* NoBudget: Not completely, but given the cost overruns on ''Film/StarTrekTheMotionPicture'', they definitely had to save money wherever they could. As a result, all of the Enterprise shots in drydock (and the "beauty shot" after its launch) were [[StockFootage recycled from the first movie]]. Several uniforms were reused as well - the thruster suits, engineering suits, and [=McCoy=]'s medical shirt were reused straight-up with only minor tweaks, and the one-piece jumpsuit uniforms were dyed and tweaked into the cadet/noncom jumpsuits. Even Spock's black robe is from the first movie.
* [[PromotedFanboy Promoted Fangirl]]: Kirstie Alley was a big-time fan of the original series who was extremely excited to be able to play a role alongside Leonard Nimoy. Apparently, she was quite apt at the Vulcan characterization which helped to land her the role. Sadly, she did not come back for ''The Search For Spock'', though exactly why is not clear. Some sources claimed that she chose not to return because she was afraid of being typecast as a "science fiction actress", while other sources claim that her agent demanded too much money without her knowledge or approval, hence her being replaced by Robin Curtis.
* PropRecycling: A time-honored ''Franchise/StarTrek'' tradition. In particular, the ''Enterprise'' and ''Reliant'' bridge sets are in fact the same set. It was designed modularly so that the different sections could be switched around to present a different layout.
** The Reliant studio model is built largely from spare Enterprise model parts with a few additions and one major notable subtraction (The secondary hull is removed entirely with the nacelles grafted directly onto the saucer section)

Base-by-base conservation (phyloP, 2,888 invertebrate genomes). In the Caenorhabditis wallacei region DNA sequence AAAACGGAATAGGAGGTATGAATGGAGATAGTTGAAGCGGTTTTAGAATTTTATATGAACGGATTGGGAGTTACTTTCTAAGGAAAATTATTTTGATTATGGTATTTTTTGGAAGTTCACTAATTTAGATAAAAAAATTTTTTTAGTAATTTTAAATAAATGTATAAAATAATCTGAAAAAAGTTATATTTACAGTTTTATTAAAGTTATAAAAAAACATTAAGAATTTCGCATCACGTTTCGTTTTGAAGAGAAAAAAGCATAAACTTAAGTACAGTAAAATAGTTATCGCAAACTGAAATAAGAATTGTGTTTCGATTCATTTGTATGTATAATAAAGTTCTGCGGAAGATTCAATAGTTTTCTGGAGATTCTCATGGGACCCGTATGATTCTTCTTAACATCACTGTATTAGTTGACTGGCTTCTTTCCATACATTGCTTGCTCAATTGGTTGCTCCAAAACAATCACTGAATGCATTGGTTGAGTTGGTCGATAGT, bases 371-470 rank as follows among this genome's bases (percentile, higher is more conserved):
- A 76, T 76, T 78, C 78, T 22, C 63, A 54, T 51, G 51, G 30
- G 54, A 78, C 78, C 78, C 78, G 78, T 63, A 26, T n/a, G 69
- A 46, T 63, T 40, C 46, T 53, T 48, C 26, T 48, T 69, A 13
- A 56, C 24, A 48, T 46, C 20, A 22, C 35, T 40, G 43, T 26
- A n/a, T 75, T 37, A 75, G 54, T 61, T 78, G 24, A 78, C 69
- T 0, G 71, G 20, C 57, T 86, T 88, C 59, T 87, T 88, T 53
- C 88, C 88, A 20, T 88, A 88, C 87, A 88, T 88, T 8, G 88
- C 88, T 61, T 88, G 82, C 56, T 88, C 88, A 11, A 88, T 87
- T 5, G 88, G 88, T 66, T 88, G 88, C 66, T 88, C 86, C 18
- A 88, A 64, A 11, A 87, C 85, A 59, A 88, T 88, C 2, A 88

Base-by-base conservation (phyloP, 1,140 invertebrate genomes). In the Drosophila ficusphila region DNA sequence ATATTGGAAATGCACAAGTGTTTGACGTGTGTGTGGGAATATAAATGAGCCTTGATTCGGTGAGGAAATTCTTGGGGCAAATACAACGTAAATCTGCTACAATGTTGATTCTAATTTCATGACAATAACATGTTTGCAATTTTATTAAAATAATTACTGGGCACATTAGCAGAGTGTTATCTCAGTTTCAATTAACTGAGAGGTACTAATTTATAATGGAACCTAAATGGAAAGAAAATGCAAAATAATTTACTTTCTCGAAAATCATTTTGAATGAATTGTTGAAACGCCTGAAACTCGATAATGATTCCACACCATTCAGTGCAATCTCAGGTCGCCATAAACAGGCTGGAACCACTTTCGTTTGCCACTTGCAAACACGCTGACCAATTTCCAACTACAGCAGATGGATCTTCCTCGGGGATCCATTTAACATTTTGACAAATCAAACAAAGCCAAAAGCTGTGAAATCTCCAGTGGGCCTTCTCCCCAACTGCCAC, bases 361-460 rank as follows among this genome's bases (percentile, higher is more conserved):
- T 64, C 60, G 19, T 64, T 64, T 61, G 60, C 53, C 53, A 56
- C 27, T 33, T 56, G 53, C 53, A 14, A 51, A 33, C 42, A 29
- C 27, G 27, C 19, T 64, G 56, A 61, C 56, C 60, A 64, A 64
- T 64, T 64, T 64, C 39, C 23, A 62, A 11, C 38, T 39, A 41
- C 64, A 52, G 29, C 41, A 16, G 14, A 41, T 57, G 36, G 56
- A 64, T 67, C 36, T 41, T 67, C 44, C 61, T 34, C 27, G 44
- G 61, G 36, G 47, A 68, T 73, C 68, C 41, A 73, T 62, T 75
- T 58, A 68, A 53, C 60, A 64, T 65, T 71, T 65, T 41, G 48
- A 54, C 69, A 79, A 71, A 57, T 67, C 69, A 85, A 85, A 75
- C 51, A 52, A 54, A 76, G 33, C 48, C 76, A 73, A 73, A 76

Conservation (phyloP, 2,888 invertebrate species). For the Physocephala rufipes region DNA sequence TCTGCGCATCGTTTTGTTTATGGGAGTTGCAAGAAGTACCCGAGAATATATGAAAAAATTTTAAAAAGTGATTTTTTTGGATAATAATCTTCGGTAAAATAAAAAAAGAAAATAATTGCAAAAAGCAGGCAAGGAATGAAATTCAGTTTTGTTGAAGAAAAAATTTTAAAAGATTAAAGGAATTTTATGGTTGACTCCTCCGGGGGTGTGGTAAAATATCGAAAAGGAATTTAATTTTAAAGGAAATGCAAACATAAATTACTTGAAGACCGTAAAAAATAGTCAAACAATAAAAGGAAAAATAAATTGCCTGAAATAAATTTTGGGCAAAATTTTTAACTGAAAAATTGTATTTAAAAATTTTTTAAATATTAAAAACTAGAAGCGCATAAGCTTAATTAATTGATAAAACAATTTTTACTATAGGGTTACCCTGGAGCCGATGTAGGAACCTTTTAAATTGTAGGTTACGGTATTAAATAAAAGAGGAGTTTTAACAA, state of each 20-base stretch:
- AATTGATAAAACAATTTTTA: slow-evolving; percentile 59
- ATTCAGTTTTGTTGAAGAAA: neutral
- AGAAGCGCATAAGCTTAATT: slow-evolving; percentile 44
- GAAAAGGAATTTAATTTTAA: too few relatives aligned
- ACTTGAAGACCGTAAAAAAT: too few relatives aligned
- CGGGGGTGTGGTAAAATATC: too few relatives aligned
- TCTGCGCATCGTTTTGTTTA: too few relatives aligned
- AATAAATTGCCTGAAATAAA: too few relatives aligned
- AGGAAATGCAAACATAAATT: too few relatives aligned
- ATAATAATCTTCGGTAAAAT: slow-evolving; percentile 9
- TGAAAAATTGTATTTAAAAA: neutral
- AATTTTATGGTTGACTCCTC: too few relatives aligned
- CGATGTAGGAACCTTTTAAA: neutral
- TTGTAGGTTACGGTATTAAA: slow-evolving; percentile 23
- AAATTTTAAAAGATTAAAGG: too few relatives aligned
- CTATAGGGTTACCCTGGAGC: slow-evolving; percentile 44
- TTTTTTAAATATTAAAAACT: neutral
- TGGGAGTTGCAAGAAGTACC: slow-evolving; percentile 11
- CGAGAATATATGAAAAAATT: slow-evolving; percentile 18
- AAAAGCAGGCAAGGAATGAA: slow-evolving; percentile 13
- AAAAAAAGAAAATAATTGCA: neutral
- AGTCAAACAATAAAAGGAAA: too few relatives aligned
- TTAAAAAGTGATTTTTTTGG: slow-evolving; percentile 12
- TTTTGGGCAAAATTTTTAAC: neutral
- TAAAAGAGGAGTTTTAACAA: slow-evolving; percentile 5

** The [[http://en.memory-alpha.org/wiki/Regula_I?file=Regula_I_and_Mutara_Nebula.jpg Regula 1 space station]] is the [[http://en.memory-alpha.org/wiki/Orbital_office_complex?file=Orbital_office_complex.jpg space station from the previous film]], turned upside down

to:

* [[MisaimedFandom/{{Film}} Misaimed Fandom]]: MisaimedFandom: In-universe. ''Literature/MobyDick'' is part of Khan's private library and he quotes Captain Ahab throughout the movie. Either Khan missed misses the point of the novel or [[AlternateCharacterInterpretation alternatively]], he understood understands the point of the novel completely and recognized recognizes the parallels between himself and Ahab, but was is so consumed by his rage that he didn't doesn't care, or is just so arrogant that he believed believes that, unlike Ahab, he could slay his white whale without destroying himself and his crew. Also, it's possible that Khan knew knows he would will die as a result of his actions, but he wanted wants to [[TakingYouWithMe take Kirk with him.]] A "TheOnlyOneAllowedToDefeatYou"-sort "TheOnlyOneAllowedToDefeatYou" sort of thing.